Southern California port congestion starting to ease
The severe backlog of ships waiting to dock at Southern California ports has begun to show signs of easing over recent days, for the first time in around three months.
As of Tuesday there were 78 vessels queueing to enter the ports of Los Angeles and Long Beach, which is still high but down from the historic peak of 109 vessels that was registered in January, according to the Maritime Exchange of Southern California.
The number of vessels waiting throughout January 2022 was continually over 100.
Port officials reportedly say it is unclear whether the decline, which has accelerated over the past week following a surge shortly before and after the December holidays, is the beginning of a trend or a temporary respite because of factory slowdowns in Asia for the Chinese New Year holiday that began on Feb. 1.
Another big milestone was that on Feb. 4, the total number of ships loitering within 25 miles of the twin ports also reached zero, down from 62 when the new queuing system for labour started on Nov. 16 2021, administered by Pacific Maritime Management Services (PacMMS).
Port of Los Angeles Executive Director Gene Seroka told Bloomberg on Wednesday that U.S. supply chains have a chance to normalize after retailers replenish inventories next quarter, even if peak summer demand arrives sooner than usual.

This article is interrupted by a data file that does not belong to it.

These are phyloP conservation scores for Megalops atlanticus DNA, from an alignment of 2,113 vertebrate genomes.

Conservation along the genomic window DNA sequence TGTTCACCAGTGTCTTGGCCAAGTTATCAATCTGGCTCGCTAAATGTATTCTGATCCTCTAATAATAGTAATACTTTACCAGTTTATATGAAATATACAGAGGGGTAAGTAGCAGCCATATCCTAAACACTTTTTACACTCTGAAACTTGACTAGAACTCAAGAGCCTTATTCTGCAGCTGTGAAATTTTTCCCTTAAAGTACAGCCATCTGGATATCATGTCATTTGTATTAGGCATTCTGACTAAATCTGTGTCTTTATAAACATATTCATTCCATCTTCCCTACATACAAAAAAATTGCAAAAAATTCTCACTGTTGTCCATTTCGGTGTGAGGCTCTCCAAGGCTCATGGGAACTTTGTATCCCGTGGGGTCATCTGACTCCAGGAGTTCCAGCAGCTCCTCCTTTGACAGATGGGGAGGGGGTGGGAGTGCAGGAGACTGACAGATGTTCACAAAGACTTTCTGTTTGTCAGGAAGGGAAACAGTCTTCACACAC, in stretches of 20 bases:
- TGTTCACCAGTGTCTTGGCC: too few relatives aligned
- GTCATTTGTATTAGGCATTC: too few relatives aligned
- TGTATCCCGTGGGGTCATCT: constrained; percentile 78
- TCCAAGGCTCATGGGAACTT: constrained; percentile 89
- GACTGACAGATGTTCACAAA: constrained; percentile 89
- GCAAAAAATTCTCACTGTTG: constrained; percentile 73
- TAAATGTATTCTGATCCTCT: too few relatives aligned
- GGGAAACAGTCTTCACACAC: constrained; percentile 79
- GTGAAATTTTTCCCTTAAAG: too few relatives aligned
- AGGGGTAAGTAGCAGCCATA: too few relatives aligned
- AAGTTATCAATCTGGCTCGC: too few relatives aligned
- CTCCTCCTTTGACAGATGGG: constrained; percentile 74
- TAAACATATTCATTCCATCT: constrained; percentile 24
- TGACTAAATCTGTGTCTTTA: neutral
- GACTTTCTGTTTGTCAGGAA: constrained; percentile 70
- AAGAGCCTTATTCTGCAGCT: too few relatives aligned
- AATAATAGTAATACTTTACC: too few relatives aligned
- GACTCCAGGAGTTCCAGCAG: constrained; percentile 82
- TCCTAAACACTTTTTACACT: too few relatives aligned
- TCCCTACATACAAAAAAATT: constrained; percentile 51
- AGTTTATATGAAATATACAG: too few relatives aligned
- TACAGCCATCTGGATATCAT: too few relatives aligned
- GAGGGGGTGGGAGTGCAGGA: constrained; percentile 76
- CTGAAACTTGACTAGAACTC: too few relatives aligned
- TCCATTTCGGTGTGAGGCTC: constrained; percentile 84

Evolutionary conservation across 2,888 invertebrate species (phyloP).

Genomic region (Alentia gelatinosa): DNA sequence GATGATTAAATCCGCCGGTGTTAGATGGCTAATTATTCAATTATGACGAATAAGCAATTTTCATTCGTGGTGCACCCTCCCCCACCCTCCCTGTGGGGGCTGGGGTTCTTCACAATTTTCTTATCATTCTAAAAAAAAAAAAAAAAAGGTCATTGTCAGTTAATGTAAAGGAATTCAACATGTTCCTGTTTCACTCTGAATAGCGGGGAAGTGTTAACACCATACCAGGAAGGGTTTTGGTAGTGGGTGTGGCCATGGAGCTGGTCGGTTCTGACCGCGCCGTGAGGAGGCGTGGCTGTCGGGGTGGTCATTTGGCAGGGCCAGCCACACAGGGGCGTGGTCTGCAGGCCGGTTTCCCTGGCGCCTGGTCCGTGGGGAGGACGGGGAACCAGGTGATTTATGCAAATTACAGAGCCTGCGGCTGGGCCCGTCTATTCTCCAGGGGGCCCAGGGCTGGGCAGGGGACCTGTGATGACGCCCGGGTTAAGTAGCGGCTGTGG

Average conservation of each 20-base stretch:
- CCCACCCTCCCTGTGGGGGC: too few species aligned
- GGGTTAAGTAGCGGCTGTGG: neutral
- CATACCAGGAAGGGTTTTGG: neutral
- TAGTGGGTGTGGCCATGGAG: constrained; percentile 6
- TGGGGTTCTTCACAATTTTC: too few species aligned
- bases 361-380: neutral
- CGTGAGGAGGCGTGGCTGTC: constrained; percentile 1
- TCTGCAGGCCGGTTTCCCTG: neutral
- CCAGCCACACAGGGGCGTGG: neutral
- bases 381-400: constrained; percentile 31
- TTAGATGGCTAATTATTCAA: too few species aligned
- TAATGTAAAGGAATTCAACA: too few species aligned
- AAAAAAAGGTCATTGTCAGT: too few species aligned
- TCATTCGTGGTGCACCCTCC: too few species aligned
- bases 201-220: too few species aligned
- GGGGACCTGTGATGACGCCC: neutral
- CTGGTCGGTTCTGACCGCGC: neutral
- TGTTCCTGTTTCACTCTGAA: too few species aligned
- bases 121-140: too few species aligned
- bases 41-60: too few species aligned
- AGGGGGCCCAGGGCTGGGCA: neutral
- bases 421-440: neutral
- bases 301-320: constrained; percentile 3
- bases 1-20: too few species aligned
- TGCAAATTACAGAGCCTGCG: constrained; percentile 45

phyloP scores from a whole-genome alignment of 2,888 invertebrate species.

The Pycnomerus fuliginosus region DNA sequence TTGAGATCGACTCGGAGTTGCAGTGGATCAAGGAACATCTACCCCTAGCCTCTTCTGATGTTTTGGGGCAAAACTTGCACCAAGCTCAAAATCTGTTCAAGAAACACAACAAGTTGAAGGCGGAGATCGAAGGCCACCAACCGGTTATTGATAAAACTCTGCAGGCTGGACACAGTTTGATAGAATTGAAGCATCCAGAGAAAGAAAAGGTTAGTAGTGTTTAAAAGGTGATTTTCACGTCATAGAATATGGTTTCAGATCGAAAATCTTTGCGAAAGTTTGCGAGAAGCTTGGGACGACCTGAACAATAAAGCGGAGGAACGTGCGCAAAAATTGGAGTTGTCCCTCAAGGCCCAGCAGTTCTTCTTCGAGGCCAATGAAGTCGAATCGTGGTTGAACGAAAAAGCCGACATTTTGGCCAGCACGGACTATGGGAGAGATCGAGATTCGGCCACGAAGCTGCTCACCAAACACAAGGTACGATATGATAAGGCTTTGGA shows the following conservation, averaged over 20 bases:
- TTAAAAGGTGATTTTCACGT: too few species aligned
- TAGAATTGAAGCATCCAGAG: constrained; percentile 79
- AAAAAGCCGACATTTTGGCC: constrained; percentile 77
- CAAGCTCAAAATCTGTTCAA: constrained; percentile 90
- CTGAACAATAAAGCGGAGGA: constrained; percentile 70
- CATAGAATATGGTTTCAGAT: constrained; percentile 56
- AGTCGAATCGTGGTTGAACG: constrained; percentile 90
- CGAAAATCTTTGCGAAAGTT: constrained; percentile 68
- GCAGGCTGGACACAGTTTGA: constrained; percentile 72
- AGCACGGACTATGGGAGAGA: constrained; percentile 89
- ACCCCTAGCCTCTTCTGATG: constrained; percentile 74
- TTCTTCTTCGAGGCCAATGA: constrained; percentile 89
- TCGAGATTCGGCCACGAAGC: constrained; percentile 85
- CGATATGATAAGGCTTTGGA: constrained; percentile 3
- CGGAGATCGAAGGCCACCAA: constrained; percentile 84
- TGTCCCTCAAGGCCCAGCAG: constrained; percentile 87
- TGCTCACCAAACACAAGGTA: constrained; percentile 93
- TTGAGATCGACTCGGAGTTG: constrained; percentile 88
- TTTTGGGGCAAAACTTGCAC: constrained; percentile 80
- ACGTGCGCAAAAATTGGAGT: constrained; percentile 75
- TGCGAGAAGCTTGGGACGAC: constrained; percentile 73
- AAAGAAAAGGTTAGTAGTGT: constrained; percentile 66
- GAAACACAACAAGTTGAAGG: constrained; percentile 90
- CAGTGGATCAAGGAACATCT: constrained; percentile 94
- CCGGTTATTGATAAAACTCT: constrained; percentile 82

“Most retailers continue to tell me they’ll use quarter two to replenish inventory, get that safety stock at a more comfortable level,” Seroka said on Bloomberg Television on Wednesday. “Then we’ll have a chance if we hit these two marks properly to pivot into an earlier-than-normal peak season in early June or July.”
Seroka said he agrees with the chief executive of a major container line, A.P. Moller-Maersk A/S’s Soren Skou, who told Bloomberg TV in a separate interview, that ocean shipping should start returning to normal in the second half. Maersk, which handles almost one-fifth of the world’s container traffic, sees a 2%-4% expansion in the market this year, with a strong first half followed by an uncertain outlook after that.
In his interview, Seroka also predicted upcoming labor negotiations between dockworkers, taking place between the International Longshore and Warehouse Union representing them, and the Pacific Maritime Association, representing port operators and shipping lines, would go smoothly and not cause disruption.
“I’m optimistic you’ve got professionals on both sides of the table. These dockworkers need to get paid what they’re worth,” he said. “I think everyone understands what’s at stake here.”